The classic team role-playing game of conspiracy and strangeness

Saints and Angels
Chapter 10

'Whatever Rose-Marie's done, you're looking great!' Culver smiles at Benedict. 'I think I'm in the wrong line of business.'

Riggs acknowledges his colleague's pleasure shyly. 'So, what's the plan, guys?'

'Er... don't be too unnerved, old chap,' says Professor Twitchin, warily, 'but the plan is, seemingly, that I, in the guise of a deep-cover, unofficial agent of the British government, arrange your execution on the suggestion of a local voodoo priest and political leader.' He sips his drink. 'Oh dear, don't things get confusing... what a tangled web we weave...!'

Riggs takes this disheartening news calmly. 'Fake death, huh? No problem - we used to do that sort of thing all the time, back in the Service. You need witnesses to see me go into a small building - seconds later the building's destroyed by fire or explosion - an unrecognizably charred body with my ID is found in the rubble. Or an auto crash would do.'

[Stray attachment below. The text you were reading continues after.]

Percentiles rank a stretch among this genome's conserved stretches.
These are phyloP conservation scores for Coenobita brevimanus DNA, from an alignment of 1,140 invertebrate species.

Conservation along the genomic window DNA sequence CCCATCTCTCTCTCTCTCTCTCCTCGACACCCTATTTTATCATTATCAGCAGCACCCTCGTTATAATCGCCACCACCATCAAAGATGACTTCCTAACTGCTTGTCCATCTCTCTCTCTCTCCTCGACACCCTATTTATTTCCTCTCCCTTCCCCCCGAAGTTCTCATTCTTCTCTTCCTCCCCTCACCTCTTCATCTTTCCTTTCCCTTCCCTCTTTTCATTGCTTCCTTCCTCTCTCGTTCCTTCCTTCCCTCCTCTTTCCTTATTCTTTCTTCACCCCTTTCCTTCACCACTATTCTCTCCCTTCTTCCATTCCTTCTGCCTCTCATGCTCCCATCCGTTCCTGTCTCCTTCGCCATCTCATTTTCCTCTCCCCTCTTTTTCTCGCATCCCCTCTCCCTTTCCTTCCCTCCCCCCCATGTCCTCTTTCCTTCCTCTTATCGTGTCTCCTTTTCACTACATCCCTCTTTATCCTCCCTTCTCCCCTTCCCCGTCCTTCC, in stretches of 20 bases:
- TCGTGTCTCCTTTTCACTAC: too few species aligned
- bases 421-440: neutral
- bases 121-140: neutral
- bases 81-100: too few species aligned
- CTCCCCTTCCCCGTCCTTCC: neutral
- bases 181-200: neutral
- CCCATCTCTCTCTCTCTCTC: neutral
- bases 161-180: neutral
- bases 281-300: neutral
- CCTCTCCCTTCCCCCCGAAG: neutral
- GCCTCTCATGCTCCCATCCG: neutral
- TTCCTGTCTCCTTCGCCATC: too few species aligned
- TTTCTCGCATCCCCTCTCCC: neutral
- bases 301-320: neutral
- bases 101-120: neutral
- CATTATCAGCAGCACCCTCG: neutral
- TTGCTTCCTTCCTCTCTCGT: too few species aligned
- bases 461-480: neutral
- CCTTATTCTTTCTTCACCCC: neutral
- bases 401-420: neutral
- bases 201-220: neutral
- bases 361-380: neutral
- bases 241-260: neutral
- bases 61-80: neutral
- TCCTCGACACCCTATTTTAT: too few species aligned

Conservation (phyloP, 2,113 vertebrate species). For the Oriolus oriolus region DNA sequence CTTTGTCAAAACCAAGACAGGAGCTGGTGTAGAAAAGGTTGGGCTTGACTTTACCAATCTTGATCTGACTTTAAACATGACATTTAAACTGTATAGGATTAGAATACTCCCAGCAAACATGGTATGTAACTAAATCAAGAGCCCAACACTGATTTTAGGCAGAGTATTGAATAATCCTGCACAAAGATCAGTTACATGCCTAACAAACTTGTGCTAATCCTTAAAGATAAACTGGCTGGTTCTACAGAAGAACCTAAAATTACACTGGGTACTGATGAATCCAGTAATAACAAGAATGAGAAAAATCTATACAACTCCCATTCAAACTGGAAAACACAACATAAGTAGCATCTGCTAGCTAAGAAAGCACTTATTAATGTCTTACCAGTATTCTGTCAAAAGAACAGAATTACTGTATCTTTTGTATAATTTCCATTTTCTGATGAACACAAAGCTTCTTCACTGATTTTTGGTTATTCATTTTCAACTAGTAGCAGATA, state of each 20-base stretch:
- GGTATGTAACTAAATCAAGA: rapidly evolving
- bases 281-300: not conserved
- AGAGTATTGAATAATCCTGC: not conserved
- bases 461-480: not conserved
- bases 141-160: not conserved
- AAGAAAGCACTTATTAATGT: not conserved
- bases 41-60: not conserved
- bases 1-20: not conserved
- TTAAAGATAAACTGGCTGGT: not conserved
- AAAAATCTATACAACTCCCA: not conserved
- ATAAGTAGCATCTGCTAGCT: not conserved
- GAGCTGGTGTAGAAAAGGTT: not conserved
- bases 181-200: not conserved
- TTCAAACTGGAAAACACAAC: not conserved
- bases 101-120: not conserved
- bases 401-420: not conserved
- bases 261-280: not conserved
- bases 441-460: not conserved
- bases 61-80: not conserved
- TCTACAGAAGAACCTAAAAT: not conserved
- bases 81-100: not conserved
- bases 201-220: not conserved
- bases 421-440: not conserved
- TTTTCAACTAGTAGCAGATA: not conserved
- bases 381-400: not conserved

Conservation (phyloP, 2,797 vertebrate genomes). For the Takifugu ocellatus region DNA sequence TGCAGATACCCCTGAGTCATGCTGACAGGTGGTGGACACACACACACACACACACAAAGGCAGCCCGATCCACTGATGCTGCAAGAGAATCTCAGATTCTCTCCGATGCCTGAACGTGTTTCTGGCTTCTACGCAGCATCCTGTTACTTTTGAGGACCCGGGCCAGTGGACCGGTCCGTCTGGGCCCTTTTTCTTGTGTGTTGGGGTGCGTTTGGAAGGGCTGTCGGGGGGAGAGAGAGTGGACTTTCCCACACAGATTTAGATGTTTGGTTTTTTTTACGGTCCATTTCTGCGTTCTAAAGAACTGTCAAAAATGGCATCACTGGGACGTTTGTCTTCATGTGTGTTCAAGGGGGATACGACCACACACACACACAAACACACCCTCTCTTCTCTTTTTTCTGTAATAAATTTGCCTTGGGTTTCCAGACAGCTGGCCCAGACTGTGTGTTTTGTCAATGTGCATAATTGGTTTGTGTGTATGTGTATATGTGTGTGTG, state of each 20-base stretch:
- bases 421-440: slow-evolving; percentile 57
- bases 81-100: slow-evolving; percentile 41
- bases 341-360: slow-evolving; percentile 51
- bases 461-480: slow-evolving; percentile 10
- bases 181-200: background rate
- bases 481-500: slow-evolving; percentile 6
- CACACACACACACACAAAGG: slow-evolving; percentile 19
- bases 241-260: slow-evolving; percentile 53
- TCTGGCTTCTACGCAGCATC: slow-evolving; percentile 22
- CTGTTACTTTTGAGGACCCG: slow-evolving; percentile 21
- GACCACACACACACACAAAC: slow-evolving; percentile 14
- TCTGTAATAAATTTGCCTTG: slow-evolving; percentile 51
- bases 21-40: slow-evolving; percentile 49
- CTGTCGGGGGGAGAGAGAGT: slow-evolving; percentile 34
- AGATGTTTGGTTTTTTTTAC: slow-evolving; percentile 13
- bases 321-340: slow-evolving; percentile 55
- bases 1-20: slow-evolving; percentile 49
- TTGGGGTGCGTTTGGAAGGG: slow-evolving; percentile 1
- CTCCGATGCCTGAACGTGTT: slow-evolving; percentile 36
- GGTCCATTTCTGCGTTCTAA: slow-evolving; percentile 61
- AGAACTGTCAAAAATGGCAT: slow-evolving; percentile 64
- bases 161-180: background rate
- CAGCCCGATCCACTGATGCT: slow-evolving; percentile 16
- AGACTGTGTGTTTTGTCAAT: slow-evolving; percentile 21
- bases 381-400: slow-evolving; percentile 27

'But where are we going to get the necessary explosives?' muses the Professor. 'Perhaps there's some other way.'

'Anything you can come up with, I'm ready,' says Riggs. 'Just make sure you have the two key ingredients - witnesses and physical evidence.'

Twitchin addresses the group as a whole. 'I am concerned about how Wirkus knows about my contacts with Borasme. It seems to me that either Borasme told him - why? - or he has spies in the Prefecture, or he can read Borasme's mind. Is Wirkus the real power behind the voodoo throne?'

'Sounds to me like he's trying to carve himself out a place,' says Side-step. 'There must be quite a few staff at that prefecture - they can't all be loyal.'

'Anyway,' says Culver. 'Who's doing what? I'm keen to meet les fils de Boukman - there's an interesting piece on them in your book, Laënnec - so I guess I'm off to Bois-Caïman.'

Hurbon polishes his glasses embarrassedly. 'Er... that account was rather anecdotal, as may have been apparent from my treatment of it, Matt. Don't be too surprised if the reality departs somewhat.'